Work-or-fight means national service of a sort for the 18—26 age bracket. The work, of course, would be in essential industries. The rule may seem discriminatory, but so is the obligation to fight contained in the Selective Service Act. However, there are objections to letting the Army put the IV-F’s in uniform for service in the factories. It looks as if the labor unions will not stand for it. It is impossible to prejudge the temper of the new Congress on this and related questions, though there should he no question of enactment if the WMC will undertake to administer a work-or-fight rule.

How much waste in the Army?

The shortcomings of administration on the home front are matched in the military arm. Let us remember that. The other side of work-or-fight is, as a Washington newspaper put it, fight-or-work. Wastage of manpower is as prevalent in the armed services as in civilian life. The military shortly intend to call up hundreds of thousands of men under Selective Service.

The question is being asked whether the War Department has screened its uniformed personnel efficiently. The posts, from the Pentagon outward, seem to be alive with surplus workers. And a good many men who are confined to these shores by reason of age feel that their time and skill are being wasted in the Army. The Army, it is true, has already released some specially skilled technicians, but skepticism exists in Washington as to whether the combing has been thorough.

The questioning has been insistent concerning the prudence of the armed forces in the use of material as well as of men. In war there is bound to be waste. Our soldiers on the fronts throw away much equipment when they move, because, as they say, “it is very easy to get new equipment.” They are amazed at the way the Germans conserve their equipment. Inefficiency is still rampant with us, and this inefficiency aggravates the shortages which are now complained of. The last report of the Mead Committee itemizes the inefficiency.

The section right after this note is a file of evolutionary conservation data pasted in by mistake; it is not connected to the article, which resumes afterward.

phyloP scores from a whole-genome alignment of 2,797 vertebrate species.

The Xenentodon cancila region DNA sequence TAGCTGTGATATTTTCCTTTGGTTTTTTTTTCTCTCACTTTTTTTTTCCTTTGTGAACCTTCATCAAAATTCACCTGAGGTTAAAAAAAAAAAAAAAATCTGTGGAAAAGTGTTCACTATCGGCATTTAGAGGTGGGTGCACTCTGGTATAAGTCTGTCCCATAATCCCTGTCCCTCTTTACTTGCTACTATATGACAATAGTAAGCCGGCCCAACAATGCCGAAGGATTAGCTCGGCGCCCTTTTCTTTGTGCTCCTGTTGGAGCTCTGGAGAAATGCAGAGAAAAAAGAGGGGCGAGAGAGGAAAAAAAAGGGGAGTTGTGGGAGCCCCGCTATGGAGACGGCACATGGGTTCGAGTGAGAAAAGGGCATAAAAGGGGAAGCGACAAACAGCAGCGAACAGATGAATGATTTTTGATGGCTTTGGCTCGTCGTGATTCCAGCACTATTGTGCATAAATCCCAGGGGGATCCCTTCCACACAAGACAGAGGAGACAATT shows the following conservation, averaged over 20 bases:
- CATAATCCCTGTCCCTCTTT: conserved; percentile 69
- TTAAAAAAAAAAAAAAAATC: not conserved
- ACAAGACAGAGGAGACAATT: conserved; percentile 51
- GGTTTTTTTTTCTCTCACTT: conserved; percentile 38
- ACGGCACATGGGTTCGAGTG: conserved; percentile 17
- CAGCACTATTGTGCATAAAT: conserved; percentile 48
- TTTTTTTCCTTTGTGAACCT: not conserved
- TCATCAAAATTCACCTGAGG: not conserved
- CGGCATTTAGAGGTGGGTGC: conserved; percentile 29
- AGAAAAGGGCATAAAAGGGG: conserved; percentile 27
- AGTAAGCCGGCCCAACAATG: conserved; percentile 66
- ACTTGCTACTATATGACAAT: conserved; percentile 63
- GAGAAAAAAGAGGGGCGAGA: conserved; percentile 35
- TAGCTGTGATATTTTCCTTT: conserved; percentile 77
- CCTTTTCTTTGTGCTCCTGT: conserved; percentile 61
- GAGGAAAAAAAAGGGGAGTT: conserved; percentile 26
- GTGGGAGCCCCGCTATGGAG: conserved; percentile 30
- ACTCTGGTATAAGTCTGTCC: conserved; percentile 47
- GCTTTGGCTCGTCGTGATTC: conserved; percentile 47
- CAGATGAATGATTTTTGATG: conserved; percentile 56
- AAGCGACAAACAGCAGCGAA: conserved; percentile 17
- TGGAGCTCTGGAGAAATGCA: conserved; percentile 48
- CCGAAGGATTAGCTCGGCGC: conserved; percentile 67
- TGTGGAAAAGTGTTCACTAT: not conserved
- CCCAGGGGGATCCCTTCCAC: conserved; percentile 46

Of overbuying, the committee says it does not object to having too much, but it has seen “too many examples of where provision has been made for too much too much.” Also noted for condemnation is the lack of standardization of many materials. There is no reason known to the committee or to anybody else why there should be different sizes and specifications for towels, blankets, sheets, and hundreds of other items.

The Mead Committee also cites acceleration of delivery dates, carelessness in negotiating prices, indirect buying, and decentralized control of procurement. The armed services might attend to their own deficiencies while calling attention to civilian shortcomings.


The mood of the Capital is querulous, and is due to hope deferred as to the end of the war and to the outbreak of disunity among the Allies. Positions are being re-examined along with forecasts. It is felt that if there is not an end to inter-Allied discord, the Dumbarton Oaks plan will not pass even the forwardlooking Seventy-ninth Congress.

A good deal of bitterness toward the Allies is to be encountered. The Hill feels there is too much that it does not know; and what little it knows, it does not like. Some of this reaction, which is turned against Russia as well as England, might have been prevented by releasing an adequate amount of information about the decisions at the various international get-togethers.